Privacy Shield Invalidation and Zendesk’s Practices
Published July 17, 2020
Last updated September 21, 2021
On the 16th of July 2020, the Court of Justice of the European Union (“CJEU”) issued their decision in case C-311/18, also known as Schrems II. The CJEU’s decision confirmed the validity of the European Commission Controller-Processor Standard Contractual Clauses (“SCCs”) while invalidating the EU-US Privacy Shield Framework as a mechanism to transfer personal data from the EU to the US. The decision requires organizations engaged in transfers of personal data to a third country to carry out an assessment prior to making a transfer under the SCCs to ensure that data subjects are afforded a level of protection “essentially equivalent” to that guaranteed within the European Union (“EU”) by the GDPR. If this level of protection cannot be achieved through reliance on the SCCs alone, then the exporting organization must implement “supplementary measures” to protect the exported personal data to an “essentially equivalent” standard.
1. How does the decision impact Zendesk’s customer’s use of the Services?
Zendesk offers our customers choices when it comes to privacy. Zendesk has obtained regulatory authorization of its controller and processor Binding Corporate Rules (“BCRs”) for its customers’ data, which provide our customers with a robust mechanism to transfer personal data from the EU to members of the Zendesk family of companies when using our services. Further information is available in our press release found here and our Privacy and Data Protection website found here. Zendesk’s Data Processing Agreement (“DPA”) includes both the SCCs and Zendesk’s BCRs.
In light of the CJEU’s decision and the emerging and anticipated guidance from the European Data Protection Board and the EU Commission, we have reviewed our data transfer arrangements with our sub-processors and confirm valid transfer mechanisms are in place. An up-to-date list of our sub-processors is available here.
If you currently have a DPA with Zendesk, you can continue to use the Zendesk service in compliance with European Law. The Schrems II court’s ruling does not change your ability to transfer data between the EU and the United States within the Service. Please also note that neither the CJEU ruling nor the GDPR require you to host personal data in the EU.
If you are a current customer and require a DPA, you can access the form as needed in your customer admin console, or click here which will bring you to our DPA.
2. Government access to personal data within customer accounts
In its decision, the CJEU determined that organizations which rely on the SCC’s and/or BCR’s should ensure that data subjects whose personal data is transferred to a third country pursuant to standard contractual clauses must be afforded a level of protection essentially equivalent to that guaranteed within the EU by the GDPR. The court specified that organizations should assess whether or not they can transfer personal data on the basis of the SCCs and/or BCRs by taking into account the circumstances of the transfers and any supplementary measures that an organization could put in place.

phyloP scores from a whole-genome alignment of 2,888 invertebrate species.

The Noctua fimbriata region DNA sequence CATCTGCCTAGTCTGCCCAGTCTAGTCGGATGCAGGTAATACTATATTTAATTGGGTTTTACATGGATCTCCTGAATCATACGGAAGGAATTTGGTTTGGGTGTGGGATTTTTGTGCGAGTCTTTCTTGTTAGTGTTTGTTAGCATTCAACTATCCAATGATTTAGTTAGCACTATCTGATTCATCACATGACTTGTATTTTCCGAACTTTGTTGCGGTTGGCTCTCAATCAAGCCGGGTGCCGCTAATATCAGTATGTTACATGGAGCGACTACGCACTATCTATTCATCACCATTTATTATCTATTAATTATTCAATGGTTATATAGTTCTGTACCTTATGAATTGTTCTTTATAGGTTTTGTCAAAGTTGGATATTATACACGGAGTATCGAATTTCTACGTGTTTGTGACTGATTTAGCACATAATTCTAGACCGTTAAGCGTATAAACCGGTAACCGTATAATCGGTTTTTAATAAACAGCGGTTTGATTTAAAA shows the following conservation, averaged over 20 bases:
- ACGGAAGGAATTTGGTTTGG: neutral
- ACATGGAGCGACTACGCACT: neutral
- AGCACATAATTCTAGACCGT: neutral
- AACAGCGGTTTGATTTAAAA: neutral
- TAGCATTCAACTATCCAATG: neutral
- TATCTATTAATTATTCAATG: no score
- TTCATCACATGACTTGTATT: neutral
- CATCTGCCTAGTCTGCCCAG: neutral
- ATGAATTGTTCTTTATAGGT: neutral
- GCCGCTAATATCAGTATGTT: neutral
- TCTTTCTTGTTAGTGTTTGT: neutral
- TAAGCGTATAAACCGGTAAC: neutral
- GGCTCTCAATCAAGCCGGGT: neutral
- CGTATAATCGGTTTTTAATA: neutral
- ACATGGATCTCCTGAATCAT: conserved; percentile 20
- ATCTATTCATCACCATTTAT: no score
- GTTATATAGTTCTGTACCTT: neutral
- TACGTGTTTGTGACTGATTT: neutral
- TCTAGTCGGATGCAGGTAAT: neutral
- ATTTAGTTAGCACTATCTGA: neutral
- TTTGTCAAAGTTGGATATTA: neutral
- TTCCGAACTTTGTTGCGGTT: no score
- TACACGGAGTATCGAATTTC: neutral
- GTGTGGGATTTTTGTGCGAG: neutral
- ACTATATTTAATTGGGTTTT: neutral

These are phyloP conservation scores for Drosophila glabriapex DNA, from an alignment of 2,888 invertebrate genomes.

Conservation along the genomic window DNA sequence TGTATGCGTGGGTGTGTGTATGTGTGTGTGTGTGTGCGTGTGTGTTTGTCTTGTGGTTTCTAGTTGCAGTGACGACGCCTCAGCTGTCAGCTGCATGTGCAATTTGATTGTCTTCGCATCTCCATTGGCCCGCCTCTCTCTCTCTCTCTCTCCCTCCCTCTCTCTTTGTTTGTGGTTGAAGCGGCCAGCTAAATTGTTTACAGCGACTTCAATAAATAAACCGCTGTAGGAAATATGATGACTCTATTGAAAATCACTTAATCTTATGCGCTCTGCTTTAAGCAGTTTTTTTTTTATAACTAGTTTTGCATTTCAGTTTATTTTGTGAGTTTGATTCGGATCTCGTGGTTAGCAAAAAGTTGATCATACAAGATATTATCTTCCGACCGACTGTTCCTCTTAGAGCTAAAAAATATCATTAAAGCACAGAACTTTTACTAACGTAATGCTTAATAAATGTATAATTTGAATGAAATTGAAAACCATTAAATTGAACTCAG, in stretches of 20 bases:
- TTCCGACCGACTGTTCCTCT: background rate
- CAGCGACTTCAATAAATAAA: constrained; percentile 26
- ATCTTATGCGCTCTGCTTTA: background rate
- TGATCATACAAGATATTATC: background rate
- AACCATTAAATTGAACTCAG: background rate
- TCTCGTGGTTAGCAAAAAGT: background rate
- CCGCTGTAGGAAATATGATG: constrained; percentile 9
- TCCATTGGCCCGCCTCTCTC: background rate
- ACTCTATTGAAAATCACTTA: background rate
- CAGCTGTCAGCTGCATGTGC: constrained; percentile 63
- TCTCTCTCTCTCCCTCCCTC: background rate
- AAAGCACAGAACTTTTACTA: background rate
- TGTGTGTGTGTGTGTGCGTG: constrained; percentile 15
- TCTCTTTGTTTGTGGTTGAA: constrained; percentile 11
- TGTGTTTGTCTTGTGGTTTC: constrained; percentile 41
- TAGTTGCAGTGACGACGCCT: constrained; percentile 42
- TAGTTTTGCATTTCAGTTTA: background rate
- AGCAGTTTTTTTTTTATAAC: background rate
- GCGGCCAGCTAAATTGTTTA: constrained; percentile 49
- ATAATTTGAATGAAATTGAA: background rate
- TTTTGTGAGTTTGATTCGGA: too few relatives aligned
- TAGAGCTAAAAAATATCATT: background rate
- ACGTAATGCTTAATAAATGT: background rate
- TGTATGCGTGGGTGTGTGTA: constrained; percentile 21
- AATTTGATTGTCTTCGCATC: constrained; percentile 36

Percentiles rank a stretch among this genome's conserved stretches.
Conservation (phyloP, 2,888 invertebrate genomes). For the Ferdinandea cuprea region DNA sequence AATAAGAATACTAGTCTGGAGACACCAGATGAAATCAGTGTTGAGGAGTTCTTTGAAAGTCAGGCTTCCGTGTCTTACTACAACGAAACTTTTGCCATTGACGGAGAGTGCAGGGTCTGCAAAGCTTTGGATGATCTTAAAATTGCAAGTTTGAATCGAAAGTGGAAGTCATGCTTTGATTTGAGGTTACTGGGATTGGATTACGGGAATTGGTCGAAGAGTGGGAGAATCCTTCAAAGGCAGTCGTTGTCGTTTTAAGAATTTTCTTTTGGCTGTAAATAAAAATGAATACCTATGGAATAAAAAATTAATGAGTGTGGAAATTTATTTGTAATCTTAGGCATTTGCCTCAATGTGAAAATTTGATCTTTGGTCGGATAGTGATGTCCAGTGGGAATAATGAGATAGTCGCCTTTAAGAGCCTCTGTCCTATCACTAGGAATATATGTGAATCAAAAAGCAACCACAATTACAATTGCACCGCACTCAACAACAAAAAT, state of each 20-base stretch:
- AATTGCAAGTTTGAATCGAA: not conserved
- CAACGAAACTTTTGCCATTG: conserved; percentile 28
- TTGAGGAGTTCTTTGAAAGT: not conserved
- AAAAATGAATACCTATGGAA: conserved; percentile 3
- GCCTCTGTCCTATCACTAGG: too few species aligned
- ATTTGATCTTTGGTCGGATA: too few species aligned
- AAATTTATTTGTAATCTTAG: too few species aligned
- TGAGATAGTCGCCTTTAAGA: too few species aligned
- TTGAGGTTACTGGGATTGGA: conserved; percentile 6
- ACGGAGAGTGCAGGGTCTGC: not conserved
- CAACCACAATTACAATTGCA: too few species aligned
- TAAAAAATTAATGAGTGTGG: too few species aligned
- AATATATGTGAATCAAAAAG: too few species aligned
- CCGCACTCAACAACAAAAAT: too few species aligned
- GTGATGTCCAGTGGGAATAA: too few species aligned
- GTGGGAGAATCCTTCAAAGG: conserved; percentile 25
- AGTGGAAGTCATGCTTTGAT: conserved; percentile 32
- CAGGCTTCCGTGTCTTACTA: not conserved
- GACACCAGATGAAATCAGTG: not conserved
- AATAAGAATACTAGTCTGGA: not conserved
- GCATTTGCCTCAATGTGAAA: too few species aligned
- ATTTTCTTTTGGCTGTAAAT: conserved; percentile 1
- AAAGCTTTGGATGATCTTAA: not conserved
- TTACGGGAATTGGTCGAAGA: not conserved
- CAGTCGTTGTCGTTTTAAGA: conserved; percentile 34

Zendesk has a well-defined internal policy and process for government requests for information about our customers which aligns with Rules 12A and 12B of our Processor BCR Policy. Zendesk will notify the affected customer regarding the request, unless prohibited by law or if there is a clear and obvious indication of illegal conduct or risk of harm. We further confirm that we have not built any backdoors or other methods into our services to allow government authorities to circumvent our security measures and have access to Personal Data in Customer Accounts.
3. Supplementary Measures – Encryption of customer data
Zendesk has strong data security practices to protect its customers’ data, as detailed in our Zendesk Security website, including encryption:
- (i) Encryption in transit. Service Data, which may include Personal Data, is encrypted in transit over public networks when communicating with Zendesk user interfaces (UIs) and application programming interface (APIs) via industry-standard HTTPS/TLS (TLS 1.2 or higher). Exceptions to encryption at transit (such as when using a third-party service that does not support encryption) are detailed on our Security website found here;
- (ii) Encryption at rest. Service Data, which may include Personal Data, is encrypted at rest by Zendesk’s Sub-processor and managed services/hosting provider, Amazon Web Services Inc., via AES-256.
- (iii) Zendesk also allows for customer-generated certificates for data in transit by using the Host Mapping feature on their account, more information is available here.
Since our inception, Zendesk’s approach has been anchored with a strong commitment to privacy, security, compliance, and transparency. Privacy is an ongoing journey and we at Zendesk remain committed to protecting and securing our customers’ data. If you have any further questions please reach out to your account manager.